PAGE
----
Patent Costs: Though the actual filing fees for a patent may be low, the overall cost from start to finish can be extremely expensive. Like trademarks, the majority of costs involved are in the preparation of the application, but patents are much more involved and complicated. Basic patents can range from $2500 to $10,000, with larger law firms charging anywhere from $30,000 to over $100,000 for more complex and highly technical applications. Further, after filing the application, it may take a minimum of 18 months for it to be reviewed.
Tip: Because of these high costs, many law firms offer packages where they forego payment, in exchange for an equity share in the patent. If costs are an issue for you at the outset, you may try to find a firm that offers this kind of payment package.
Each type of IP comes with its own costs. But the higher the cost, the higher its potential value. If there are assets your business depends upon, it is probably worth the investment. Operating a business with unprotected assets, leaves itself open to piracy, infringement, expensive litigation, and the potential of a ruined business.
How to Protect Your Ideas Before They Are Created
A problem that many entrepreneurs or small business owners face is that they have a brilliant idea for a product or business, but they do not have the resources to develop it themselves. They want to pitch the idea to other potential investors or business partners, but want to ensure that their ideas are not stolen.
Unfortunately, ideas themselves are not protectable as intellectual property. Generally you must actually create an artistic work before it can be copyrighted, and you must show proof of a working model before you can file a patent. However, there are ways to protect your ideas as the outset, aside from obtaining IP registrations.
Non-Disclosure Agreements: A common way to protect your ideas when disclosing them to others is through a Non-Disclosure Agreement (also known as an “NDA”). An NDA is a private contract between two parties that says, whatever is discussed during your meeting or interactions is confidential and not to be used for any other purpose than to discuss your potential collaboration. Though you don’t have protected IP, the other party is bound by the terms of the contract not to disclose or misappropriate information you give them. If they do, you may bring an action for breach of contract and recover revenues that they make from your idea. As with other forms of IP, issues of proof become crucial, therefore be sure to make detailed notes and records of your ideas and what you are presenting to your potential business partner.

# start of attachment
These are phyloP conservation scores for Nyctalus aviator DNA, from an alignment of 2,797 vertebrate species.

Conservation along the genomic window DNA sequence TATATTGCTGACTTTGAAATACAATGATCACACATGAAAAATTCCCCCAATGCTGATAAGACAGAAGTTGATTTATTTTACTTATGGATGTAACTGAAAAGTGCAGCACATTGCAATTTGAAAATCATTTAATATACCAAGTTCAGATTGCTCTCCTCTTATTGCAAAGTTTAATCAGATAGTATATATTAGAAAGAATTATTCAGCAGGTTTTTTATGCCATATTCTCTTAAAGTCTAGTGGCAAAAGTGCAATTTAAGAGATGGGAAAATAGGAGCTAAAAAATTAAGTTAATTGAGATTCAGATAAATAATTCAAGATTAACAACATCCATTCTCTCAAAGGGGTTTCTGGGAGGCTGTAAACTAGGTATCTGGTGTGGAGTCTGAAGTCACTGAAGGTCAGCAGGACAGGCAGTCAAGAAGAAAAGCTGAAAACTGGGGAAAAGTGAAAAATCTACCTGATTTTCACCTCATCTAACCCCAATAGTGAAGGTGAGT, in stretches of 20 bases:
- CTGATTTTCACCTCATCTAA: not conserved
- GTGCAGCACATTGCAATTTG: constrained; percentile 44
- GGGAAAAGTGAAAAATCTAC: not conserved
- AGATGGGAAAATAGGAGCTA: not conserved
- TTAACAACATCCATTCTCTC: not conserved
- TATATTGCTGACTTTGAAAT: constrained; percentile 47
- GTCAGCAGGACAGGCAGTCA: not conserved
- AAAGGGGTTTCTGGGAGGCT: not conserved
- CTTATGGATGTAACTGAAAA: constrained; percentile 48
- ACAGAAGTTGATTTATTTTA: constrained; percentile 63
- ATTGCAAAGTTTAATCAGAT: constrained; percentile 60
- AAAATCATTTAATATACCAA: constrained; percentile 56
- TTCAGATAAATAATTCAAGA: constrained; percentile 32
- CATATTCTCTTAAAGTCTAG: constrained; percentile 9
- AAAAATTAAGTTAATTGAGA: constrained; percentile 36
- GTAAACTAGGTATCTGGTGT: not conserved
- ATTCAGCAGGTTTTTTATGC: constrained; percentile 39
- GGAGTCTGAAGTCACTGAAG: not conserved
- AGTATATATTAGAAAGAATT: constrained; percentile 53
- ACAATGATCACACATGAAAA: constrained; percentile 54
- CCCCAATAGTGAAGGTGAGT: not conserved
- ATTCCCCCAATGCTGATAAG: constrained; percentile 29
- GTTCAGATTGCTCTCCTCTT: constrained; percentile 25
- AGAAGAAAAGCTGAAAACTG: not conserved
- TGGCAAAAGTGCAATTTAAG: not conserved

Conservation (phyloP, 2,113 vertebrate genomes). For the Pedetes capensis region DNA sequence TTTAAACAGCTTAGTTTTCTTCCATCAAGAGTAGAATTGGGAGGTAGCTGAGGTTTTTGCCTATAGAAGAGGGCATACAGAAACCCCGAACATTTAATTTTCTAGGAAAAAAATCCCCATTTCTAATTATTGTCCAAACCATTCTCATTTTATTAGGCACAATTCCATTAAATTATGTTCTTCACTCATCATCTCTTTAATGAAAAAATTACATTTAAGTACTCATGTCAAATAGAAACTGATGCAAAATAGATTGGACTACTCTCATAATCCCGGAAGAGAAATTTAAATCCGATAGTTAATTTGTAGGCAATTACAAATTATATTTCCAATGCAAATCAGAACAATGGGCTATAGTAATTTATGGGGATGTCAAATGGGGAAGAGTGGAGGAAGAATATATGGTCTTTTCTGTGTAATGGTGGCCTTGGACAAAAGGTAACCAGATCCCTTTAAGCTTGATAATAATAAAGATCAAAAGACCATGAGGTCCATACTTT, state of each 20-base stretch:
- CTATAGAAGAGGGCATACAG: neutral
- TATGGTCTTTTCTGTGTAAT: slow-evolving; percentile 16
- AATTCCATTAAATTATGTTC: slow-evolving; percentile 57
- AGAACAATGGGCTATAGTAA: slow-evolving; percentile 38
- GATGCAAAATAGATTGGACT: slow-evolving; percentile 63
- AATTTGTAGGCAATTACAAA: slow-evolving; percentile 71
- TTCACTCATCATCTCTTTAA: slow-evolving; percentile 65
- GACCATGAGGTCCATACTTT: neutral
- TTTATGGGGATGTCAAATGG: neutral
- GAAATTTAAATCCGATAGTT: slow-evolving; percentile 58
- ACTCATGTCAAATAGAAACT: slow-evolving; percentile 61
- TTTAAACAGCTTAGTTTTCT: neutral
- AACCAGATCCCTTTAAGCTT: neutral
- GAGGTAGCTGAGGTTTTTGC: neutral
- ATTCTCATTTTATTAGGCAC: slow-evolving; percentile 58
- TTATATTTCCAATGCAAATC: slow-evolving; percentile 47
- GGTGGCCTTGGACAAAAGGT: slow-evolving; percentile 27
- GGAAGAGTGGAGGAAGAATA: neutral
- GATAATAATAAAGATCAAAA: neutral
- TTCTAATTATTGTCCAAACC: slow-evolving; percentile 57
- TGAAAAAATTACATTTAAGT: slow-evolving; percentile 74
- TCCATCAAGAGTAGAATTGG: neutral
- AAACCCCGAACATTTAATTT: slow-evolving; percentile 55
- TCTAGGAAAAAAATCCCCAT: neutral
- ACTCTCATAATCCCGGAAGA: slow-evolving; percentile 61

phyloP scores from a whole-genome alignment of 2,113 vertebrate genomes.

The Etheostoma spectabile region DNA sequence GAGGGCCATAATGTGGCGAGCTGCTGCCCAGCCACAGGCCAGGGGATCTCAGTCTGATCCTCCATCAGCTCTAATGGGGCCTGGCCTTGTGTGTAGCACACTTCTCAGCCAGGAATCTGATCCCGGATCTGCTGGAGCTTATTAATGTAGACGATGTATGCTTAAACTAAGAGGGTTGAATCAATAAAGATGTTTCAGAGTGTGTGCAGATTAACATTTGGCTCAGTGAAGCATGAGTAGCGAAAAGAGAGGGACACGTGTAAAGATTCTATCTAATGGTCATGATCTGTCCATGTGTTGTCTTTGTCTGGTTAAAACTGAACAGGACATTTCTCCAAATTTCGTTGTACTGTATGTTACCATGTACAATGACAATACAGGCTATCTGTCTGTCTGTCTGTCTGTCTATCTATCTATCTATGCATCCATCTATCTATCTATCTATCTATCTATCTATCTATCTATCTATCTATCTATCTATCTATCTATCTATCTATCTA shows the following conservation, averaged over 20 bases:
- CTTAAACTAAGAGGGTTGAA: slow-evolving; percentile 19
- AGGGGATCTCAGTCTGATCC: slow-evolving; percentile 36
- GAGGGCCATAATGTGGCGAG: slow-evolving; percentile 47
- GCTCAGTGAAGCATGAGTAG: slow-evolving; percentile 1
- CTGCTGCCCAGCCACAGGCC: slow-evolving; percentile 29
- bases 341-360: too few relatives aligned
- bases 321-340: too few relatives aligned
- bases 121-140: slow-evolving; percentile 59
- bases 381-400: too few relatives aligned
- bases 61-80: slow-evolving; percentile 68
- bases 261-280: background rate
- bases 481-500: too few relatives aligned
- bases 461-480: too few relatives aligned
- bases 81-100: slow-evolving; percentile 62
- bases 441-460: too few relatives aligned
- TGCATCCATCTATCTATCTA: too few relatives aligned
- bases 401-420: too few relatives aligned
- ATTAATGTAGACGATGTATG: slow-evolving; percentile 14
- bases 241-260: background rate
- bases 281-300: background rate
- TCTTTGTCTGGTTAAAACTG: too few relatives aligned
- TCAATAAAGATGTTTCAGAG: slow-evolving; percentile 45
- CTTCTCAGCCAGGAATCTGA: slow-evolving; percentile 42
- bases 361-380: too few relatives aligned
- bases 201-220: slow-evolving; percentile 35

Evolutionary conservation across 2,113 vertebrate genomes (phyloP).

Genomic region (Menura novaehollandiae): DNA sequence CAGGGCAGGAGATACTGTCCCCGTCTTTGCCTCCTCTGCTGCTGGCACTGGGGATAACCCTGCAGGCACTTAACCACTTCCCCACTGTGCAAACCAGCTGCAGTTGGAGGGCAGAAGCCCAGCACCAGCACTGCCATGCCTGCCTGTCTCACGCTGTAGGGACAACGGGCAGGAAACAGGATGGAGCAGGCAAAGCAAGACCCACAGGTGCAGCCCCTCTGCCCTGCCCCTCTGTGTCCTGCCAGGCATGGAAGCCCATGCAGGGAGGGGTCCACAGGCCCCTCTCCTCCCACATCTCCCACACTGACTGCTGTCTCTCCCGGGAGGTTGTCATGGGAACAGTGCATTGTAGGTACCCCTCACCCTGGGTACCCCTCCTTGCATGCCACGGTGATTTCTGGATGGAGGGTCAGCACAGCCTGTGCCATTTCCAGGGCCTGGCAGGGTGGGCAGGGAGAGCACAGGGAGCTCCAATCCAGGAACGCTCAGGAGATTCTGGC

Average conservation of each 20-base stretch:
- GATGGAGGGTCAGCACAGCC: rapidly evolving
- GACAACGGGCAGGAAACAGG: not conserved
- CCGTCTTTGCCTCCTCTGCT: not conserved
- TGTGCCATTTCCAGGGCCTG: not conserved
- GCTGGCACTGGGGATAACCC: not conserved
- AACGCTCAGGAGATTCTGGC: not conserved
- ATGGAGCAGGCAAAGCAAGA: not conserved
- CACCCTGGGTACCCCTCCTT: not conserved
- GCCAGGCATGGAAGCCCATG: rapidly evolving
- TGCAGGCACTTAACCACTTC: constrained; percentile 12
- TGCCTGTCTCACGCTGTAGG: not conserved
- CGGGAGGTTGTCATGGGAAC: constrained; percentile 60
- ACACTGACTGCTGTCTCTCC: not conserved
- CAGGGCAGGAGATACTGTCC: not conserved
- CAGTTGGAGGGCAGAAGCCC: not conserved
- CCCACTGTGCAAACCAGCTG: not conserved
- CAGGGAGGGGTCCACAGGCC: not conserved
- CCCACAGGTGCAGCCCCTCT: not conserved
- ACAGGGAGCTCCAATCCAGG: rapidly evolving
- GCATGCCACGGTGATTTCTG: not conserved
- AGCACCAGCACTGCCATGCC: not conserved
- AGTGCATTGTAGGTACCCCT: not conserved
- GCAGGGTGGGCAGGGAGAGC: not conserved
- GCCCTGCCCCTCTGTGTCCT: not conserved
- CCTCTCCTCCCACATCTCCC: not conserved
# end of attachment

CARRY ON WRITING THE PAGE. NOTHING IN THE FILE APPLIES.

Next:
Employees & Independent Contractors
It is very common for IP assets to be created by employees or independent contractors, rather than you or the business itself. Because of this, you need to ensure that anything created on behalf of the business, belongs to the business. Because there is a legal distinction between an employee and an independent contractor, you must take slightly different steps to ensure ownership of work they create.
Employees: Employees typically fall under the company umbrella and likely already have employment agreements in place. Under the law, any IP created by an employee within the scope of their employment, belongs to the company by default. Even so, it is beneficial to include provisions in the employment contract stating such ownership, as well a confidentiality agreement ensuring the employee doesn’t disclose any private information to others.
Independent Contractors: Independent contractors operate independently and do not fall under the company umbrella that employees do. Under the law, any IP that an independent contractor creates belongs to the contractor by default, even if it’s on behalf of and paid for by a business (ex. if you hire a developer to create some code, the contractor will own the code by default). Therefore it is crucial that you have a contract in place, outlining the work to be performed, with an assignment agreement that assigns all rights and ownership to the business for anything created by the contractor, and a confidentiality agreement, ensuring the contractor doesn’t disclose the information to others.
Consult a Professional
The world of intellectual property is broad, and each type has its own set of considerations, processes and technicalities. Though the information here provides an overview of the IP field, it is not intended to be comprehensive. There are many distinctions and considerations that come with IP protection, and before making any significant decisions, you should consult with an intellectual property attorney to ensure you are taking the right steps.
With proper legal advice, research and attention, any startup, small business owner or entrepreneur can secure their IP rights, protect their efforts, and maximize the value of their business. If you have any questions about your business or intellectual property, you may contact Holm Law Group at 858-707-5858 to speak with an experienced attorney.